the WKU Fresco

As an art foundations professor, I'm particularly interested in the educational significance of art techniques and the contexts in which they are associated.  Buon frescoes are among the world's oldest and most famous works of art. While their historical importance is widely acknowledged, the mechanics of the technique itself are relatively unknown even among artists.

In 2006, I was awarded a New Faculty Grant to research the technique of buon fresco. This award provided monetary support to study frescoes by Diego Rivera and Frederico Vigil in various locations throughout New Mexico and California. In addition to examining their frescoes, I was able to study the fundamentals of the technique under iLia Annosov in a week-long fresco workshop at the Fresco School in Los Angeles, CA. Feel free to visit my Fresco Trip blog to see my journey west!

After nearly a year of fresco exploration, I concluded my New Faculty Grant with an exhibit of  frescoes created by WKU art students and myself.  The exhibit took place in the University Gallery during the summer of 2008 and featured dozens of fresco tiles, portable five-layered frescoes, and educational models all of which introduced the technique to the audience. At the exhibit's opening, I was encouraged by WKU president Gary Randsdell to propose a larger work for the newly renovated Van Meter Auditorium.

Photo from the 2008 fresco exhibition in the University Gallery

As luck had it, I was assigned to teach at Harlaxton College in Grantham, England during the Spring of 2009. In addition to the visual impact that Harlaxton Manor had on my psyche (it's enormous!), I was conveniently situated near East Midlands Airport and a few hours away from most of Europe. With the financial support of a regular Faculty Grant from the Office of Sponsored Programs at WKU, I had the ability to visit Rome, Florence, and Campania where I visited the ancient Roman ruins of Pompeii.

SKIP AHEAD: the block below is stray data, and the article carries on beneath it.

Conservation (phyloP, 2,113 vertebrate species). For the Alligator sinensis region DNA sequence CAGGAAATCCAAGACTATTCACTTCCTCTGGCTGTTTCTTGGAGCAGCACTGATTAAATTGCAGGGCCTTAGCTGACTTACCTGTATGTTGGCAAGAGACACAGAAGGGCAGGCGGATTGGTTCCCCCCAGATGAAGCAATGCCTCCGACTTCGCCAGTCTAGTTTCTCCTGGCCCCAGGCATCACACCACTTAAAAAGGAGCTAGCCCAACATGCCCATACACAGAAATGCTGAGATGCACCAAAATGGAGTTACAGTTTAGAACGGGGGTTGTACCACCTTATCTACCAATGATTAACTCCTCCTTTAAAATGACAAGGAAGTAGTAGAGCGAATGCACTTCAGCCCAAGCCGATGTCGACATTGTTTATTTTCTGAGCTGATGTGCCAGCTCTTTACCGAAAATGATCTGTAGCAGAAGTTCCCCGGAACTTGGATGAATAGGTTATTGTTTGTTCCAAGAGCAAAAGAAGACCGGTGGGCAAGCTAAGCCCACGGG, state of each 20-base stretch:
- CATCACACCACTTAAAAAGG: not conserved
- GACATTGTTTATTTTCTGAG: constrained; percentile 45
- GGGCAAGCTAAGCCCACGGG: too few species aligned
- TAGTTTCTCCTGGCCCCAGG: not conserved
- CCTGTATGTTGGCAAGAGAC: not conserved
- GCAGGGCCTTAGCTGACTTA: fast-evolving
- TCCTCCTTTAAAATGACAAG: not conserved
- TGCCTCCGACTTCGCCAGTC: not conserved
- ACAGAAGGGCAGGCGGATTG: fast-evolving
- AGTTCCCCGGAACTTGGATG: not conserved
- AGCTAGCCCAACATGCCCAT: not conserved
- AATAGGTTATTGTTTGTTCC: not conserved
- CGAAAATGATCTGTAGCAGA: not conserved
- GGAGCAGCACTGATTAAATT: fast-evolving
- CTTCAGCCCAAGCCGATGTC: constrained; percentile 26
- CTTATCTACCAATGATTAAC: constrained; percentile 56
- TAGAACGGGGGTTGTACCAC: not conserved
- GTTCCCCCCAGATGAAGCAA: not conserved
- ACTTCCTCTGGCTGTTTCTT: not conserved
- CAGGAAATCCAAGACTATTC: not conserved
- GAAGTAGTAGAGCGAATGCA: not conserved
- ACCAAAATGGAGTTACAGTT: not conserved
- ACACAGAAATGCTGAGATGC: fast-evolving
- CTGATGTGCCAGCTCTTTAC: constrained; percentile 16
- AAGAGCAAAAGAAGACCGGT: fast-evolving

Harlaxton Manor, Grantham, England

I was struck by the subtle differences between Rivera's fresco technique and those created by the masters from the Italian Renaissance. The Italian frescoes seemed to use more white paint - commonly referred to as "bianco san giovani"- that was at times thickly applied to the plaster's surface. In addition to technical details, I was able to experience the works in their natural setting and note how the artists used the paintings (and sculptures) as well as scale to create awe-inspiring psychological experience for the viewers.

Two works from my journeys in Italy had a direct impact on the concept for the Van Meter fresco. The first, Michelangelo's sculpture,  David, literally stopped me in my tracks when I came upon it. I was amazed at how a giant 4' marble hand could evoke such a strong psychological experience. In more than one way the work felt larger than me. In the Van Meter fresco, the monumental scale of the student-figures was a homage to Michelangelo's, David.

 Photo by Clayton Tang

A second point of inspiration albeit less direct, came from viewing the ceiling of the Sistine Chapel, by Michelangelo. Arguably the most famous fresco in history, it is an access point for those interested in the technique particularly in our own age as a result of media coverage surrounding the frescoes' restoration in the 1980s. I hope my project will in some small way bring the technique of fresco down from the ceiling to inspire investigation by those in my community.

In many ways, Van Meter Auditorium is an ideal location for a fresco mural. The building's architecture harks back to a classical age. I am pleased with the placement of the mural inside Van Meter, how it both activates and is activated by the space.  Rather than seeing the fresco from a distance, for example from the floor to the ceiling, the slender passageway forces the audience closer to the mural and subsequently reveals clues about the medium's technical process.

Frescoes were popular in the US during the Great Depression due to funding through WPA and Post Office commissions. The technique itself was made popular by Mexican Muralists such as Diego Rivera and José Clemente Orozco.  As public works, the murals were commonly installed in institutional and governmental buildings that have much in common with Van Meter Auditorium.

In addition to being an educational tool, the choice of technique also nods to the past. The subjects in the mural signify the present as the models were students at the time of the mural's construction. They are in a state of flux and look outward to an unknown and uncertain future just beyond the picture plane.

Preliminary stage in charcoal

Preliminary stage in color pastel

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